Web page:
What we know
Tim is working with a retailer based in the Pacific Northwest. One of their challenges is related to handling customer credit card data when they need to process refunds. The legacy payment platform they’re using requires an employee to scroll through a list of transactions to find the charge that needs to be refunded — showing too much information in the process. Rewriting that application wasn’t an option, so they turned to Island to see how we could help mask the credit cards within the web interface.
What we learned
This is a common challenge that Island, the Enterprise Browser, is perfectly positioned to solve. Many organizations have web applications that disclose more information than necessary to a user: credit card numbers, email addresses, or social security numbers, as a few examples. With Island, it’s easy to add a data masking rule that hides the sensitive information from view, with the option to reveal one record at a time as needed. Because it’s applying this masking locally in the browser, there’s no dependency on the backend systems and no code changes required — especially helpful for legacy applications that are difficult or impossible to modify.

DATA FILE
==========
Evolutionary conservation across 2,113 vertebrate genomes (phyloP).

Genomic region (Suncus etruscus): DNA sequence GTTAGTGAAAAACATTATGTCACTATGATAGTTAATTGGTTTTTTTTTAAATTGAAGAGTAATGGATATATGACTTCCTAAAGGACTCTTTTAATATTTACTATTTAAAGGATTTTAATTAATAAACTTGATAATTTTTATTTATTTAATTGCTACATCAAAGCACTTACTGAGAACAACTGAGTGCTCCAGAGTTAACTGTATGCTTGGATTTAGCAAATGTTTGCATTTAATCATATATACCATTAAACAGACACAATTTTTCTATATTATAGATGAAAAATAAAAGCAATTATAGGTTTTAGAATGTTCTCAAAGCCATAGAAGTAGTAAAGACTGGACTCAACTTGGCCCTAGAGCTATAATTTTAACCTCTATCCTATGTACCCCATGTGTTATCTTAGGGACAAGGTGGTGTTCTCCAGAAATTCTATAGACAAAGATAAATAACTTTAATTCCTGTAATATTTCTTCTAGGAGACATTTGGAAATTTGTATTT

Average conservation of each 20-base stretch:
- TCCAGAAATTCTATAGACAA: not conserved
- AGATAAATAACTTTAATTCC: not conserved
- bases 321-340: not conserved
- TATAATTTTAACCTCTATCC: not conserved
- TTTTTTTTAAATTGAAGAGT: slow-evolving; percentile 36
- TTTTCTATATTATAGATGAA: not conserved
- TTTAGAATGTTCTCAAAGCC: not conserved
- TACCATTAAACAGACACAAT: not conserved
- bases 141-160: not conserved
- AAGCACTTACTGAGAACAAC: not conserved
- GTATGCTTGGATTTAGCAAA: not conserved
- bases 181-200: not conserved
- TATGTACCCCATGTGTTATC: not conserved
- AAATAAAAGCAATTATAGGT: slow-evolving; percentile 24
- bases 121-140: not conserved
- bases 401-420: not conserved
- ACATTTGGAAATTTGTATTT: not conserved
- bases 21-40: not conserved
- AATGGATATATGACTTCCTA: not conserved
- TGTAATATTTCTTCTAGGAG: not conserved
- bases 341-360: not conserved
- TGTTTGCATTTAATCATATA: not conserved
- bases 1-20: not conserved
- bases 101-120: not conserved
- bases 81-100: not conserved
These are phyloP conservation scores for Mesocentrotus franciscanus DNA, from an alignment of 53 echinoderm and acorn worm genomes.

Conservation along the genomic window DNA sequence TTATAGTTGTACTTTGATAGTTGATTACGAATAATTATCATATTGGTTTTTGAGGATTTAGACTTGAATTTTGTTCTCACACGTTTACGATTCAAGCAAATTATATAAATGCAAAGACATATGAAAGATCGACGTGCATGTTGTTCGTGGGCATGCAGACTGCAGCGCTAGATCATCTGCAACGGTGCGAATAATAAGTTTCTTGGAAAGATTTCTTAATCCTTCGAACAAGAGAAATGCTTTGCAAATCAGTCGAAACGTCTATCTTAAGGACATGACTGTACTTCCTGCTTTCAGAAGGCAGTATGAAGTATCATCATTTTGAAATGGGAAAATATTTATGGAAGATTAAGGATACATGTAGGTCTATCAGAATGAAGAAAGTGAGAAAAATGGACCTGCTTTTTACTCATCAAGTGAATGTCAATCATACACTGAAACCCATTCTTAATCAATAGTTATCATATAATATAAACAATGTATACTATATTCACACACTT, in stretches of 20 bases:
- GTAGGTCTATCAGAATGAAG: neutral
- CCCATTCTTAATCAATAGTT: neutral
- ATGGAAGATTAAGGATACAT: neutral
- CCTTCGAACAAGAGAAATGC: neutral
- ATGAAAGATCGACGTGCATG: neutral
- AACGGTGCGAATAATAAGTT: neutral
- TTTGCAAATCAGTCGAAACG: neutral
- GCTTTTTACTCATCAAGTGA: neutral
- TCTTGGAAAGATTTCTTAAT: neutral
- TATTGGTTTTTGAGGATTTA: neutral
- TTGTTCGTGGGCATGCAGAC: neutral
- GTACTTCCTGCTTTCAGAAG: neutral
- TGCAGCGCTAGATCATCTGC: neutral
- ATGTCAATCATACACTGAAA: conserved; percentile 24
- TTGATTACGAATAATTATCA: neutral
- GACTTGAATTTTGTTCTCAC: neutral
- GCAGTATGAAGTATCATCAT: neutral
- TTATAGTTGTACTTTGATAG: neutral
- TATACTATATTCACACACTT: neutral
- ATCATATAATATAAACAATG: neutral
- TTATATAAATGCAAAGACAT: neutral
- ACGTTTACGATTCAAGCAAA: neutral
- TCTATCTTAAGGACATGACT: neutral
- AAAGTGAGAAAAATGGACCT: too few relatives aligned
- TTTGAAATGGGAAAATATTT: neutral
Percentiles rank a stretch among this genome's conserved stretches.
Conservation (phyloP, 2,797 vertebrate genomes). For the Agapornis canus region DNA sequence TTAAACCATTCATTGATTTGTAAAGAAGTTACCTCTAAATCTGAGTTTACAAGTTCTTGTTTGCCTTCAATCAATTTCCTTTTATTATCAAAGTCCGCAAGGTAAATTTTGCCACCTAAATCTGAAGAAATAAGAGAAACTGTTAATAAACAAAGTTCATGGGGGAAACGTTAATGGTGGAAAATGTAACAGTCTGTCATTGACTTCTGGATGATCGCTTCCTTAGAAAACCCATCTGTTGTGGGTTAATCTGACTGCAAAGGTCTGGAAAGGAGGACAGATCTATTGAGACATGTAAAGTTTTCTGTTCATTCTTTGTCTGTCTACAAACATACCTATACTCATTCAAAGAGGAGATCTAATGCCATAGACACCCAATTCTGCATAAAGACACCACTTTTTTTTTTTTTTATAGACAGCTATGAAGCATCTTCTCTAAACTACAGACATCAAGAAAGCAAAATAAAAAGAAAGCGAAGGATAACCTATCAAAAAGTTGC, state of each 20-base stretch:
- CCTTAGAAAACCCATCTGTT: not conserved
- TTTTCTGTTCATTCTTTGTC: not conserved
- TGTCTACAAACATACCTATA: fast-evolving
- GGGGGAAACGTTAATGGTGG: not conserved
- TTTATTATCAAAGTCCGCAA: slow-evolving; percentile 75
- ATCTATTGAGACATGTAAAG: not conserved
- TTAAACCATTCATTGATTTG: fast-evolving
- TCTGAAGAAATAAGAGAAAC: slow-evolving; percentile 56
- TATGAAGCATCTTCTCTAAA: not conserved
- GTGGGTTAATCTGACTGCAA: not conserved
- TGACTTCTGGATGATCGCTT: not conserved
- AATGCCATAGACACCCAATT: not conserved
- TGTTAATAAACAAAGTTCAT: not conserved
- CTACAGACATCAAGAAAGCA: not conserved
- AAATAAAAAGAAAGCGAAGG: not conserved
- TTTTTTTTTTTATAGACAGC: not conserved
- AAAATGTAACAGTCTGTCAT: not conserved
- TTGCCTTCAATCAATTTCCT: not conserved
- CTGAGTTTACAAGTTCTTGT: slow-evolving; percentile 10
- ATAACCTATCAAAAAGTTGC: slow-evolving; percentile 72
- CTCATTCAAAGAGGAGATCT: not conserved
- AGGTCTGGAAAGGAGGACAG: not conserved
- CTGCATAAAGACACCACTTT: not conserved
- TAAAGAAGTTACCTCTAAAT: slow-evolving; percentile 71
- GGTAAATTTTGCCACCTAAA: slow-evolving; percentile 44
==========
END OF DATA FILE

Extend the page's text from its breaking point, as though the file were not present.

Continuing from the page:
What happened next
Tim helped this customer create a policy that obfuscates credit card numbers while leaving the last four digits visible for easy identification. The store managers now have a much improved workflow that allows them to find and issue refunds quickly without displaying every credit card number on the screen. This had been a thorny problem that their other security tools simply couldn’t resolve, until they found the Enterprise Browser. Along the way, Tim helped address several other challenges relating to safe browsing and content filtering and even found a way to open internet access for employees during their break time, while limiting distractions within the store. This is another great example of using the Enterprise Browser to improve the end-user experience while safeguarding sensitive business data.